I read the study, went through page after page of boring methodological description and even read the entire survey with programming instructions directing respondents to different areas of the survey. The study only focused on children with parents who split up, in other words, children with one gay parent. Not children adopted by gay couples.

Nor does the study, as best I can tell, distinguish between children who lived with the gay parent or the straight parent. The survey confuses the real question. Do children adopted by gay parents in a stable relationship fare worse than children of straight parents in a stable relationship?

Of course, Christians against same sex marriage also confuse politics with the Bible. The Bible makes it very clear that gay men are to be killed (Lev. 20:13). We are also supposed to kill adulterers (20:10) and, get this, kids who curse their parents (20:9).

That’s right. If you kid ever tells you to go to hell or that they hope you die (even if it’s behind your back), you’re required by the Old Testament to kill them. In fact, kids who curse their parents are considered a higher priority on the death list than adulterers who are a higher priority than same sex couples.

The Bible doesn’t say anything about stopping them from getting married.

So there we have it. If we really want to do the Lord’s will we have to kill same sex couples, adulterers and uppity kids. And if we deny same sex couples the right to marry we have to extend the Defense of Marriage Act to adulterers and uppity kids as well.

Or maybe the Christian right is overreacting. I don’t know. What do you think?

In the meantime, if you like Carrie Underwood you might as well keep listening. After all, supporting same sex marriage is better than voting Democrat.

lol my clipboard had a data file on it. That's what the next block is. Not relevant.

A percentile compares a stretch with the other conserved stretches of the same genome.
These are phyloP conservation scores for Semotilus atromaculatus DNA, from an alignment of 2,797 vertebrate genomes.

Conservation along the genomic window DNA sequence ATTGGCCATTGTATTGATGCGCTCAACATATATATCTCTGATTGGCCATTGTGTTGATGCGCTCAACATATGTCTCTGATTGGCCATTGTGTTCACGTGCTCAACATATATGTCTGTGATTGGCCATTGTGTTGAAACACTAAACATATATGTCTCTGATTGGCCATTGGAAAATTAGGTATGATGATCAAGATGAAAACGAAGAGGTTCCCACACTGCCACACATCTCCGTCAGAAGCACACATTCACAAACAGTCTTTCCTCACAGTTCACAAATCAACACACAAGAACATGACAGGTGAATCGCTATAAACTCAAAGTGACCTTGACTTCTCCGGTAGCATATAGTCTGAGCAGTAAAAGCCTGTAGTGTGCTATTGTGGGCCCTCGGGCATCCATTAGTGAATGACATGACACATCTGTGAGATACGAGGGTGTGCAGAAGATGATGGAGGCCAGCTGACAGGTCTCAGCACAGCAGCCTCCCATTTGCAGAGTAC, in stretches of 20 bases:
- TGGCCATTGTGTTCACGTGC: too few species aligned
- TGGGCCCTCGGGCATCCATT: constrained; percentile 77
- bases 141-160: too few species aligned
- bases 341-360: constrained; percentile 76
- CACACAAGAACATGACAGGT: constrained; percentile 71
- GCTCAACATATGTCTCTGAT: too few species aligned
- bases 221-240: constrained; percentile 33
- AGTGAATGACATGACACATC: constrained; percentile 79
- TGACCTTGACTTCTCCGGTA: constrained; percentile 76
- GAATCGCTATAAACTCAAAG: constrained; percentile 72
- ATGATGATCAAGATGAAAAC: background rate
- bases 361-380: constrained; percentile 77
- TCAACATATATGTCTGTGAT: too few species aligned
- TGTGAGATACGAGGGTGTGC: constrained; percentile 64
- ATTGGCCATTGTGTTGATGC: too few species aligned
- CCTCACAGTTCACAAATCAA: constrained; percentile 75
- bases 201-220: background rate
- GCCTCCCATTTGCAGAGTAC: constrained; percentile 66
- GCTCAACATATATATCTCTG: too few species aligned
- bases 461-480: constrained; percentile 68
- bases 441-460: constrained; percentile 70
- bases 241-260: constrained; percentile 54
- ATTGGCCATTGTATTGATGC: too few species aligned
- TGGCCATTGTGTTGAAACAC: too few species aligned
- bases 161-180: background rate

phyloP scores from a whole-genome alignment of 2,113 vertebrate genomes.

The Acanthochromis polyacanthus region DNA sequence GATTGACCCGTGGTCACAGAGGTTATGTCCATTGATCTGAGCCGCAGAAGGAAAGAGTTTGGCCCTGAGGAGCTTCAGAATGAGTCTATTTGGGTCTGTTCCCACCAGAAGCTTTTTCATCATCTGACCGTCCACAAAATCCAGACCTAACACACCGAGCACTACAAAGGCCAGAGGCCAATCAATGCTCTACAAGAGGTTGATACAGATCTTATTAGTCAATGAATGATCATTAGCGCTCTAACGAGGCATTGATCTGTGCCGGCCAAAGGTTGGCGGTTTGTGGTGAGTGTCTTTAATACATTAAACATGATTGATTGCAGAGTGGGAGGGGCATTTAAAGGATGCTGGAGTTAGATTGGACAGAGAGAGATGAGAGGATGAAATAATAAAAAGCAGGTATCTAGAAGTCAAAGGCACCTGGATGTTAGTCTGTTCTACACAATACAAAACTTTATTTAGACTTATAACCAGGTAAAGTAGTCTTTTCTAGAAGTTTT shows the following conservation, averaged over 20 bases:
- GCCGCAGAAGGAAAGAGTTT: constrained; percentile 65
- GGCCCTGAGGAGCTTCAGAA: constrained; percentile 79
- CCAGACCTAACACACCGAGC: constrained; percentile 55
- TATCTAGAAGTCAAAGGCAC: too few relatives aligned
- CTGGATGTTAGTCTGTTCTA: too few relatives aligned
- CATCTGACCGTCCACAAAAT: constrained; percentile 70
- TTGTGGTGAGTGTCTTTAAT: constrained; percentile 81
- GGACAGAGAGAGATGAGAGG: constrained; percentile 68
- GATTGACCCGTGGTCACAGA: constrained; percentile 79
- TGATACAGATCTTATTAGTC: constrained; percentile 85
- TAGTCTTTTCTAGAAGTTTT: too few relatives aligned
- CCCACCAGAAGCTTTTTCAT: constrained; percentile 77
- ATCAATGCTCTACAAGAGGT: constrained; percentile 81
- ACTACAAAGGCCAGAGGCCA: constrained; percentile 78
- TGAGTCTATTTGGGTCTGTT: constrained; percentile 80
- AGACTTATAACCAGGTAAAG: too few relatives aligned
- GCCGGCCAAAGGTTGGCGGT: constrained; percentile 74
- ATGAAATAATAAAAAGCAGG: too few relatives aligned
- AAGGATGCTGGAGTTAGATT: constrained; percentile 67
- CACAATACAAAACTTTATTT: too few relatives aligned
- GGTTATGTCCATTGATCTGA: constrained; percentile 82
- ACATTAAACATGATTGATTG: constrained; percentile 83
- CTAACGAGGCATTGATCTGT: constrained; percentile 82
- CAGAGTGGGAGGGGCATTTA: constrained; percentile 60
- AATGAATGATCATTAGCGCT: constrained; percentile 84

Parallel universes and angels on pins

Readers of this week’s Onion were shocked to discover our universe is the backstory for a detective series called Hard Case in a parallel universe.When the series is cancelled, we will simply snap out of existence.

I know this isn’t pleasant news, and many readers will be in denial since we know that the end of the universe depends on Jesus finally deciding to show up again and tell all the unbelievers, “You’re screwed; we were right.”

The article may seem preposterous to some, but it is well-grounded in modern cosmology which suggests that ours is only one of many parallel universes, which may or may not connect. The most extreme versions (and most popular with the general public) suggest that whenever an event with more than one possible outcome occurs, the universe splits to pursue each outcome.

Readers versed in the literature of modern cosmology (which is considered a branch of science) generally have no problem processing this information, even if they balk at the most extreme possibilities. The theories are, after all, science and science is proved rather than something we take on faith.

Many Christians, however, find such ideas bizarre to the extreme. The idea of many universes spinning infinitely more universes seems outrageous. Much the way early rationalists found the idea of a universe filling with an infinite number of souls prior to life and in the afterlife outrageous.